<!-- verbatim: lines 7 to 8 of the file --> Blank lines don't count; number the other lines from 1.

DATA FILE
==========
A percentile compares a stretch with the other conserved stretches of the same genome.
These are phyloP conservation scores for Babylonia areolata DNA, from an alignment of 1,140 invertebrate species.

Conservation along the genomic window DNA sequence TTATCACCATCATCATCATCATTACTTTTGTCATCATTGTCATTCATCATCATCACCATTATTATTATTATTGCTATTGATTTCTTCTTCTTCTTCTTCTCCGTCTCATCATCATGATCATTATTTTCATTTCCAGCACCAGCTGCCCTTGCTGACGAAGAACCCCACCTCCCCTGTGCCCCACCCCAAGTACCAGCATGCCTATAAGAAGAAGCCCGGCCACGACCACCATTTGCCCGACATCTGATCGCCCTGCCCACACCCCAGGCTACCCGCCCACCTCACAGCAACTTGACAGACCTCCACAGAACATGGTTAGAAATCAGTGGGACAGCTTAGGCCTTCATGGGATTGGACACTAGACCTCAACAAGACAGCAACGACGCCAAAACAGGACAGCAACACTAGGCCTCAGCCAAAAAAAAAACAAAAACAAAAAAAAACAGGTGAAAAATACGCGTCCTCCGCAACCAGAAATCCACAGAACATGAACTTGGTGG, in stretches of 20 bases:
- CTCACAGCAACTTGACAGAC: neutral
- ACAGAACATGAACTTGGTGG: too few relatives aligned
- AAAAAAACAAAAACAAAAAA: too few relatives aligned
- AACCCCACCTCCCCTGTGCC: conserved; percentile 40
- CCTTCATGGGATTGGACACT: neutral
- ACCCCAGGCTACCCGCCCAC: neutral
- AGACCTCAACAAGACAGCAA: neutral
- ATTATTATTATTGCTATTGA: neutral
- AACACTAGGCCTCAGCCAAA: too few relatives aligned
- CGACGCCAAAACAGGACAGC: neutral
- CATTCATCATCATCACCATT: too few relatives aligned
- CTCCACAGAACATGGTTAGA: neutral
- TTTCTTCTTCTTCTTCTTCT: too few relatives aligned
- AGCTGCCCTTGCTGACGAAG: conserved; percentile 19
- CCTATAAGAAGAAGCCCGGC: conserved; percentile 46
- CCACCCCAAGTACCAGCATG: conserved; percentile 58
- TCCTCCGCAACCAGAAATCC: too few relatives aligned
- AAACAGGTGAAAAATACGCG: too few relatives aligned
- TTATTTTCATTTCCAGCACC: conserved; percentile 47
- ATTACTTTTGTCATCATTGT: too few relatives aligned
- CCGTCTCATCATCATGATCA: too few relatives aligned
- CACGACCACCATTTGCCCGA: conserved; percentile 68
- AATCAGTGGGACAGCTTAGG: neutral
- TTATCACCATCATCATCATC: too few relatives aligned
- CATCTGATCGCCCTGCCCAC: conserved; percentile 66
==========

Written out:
- AACCCCACCTCCCCTGTGCC: conserved; percentile 40
- CCTTCATGGGATTGGACACT: neutral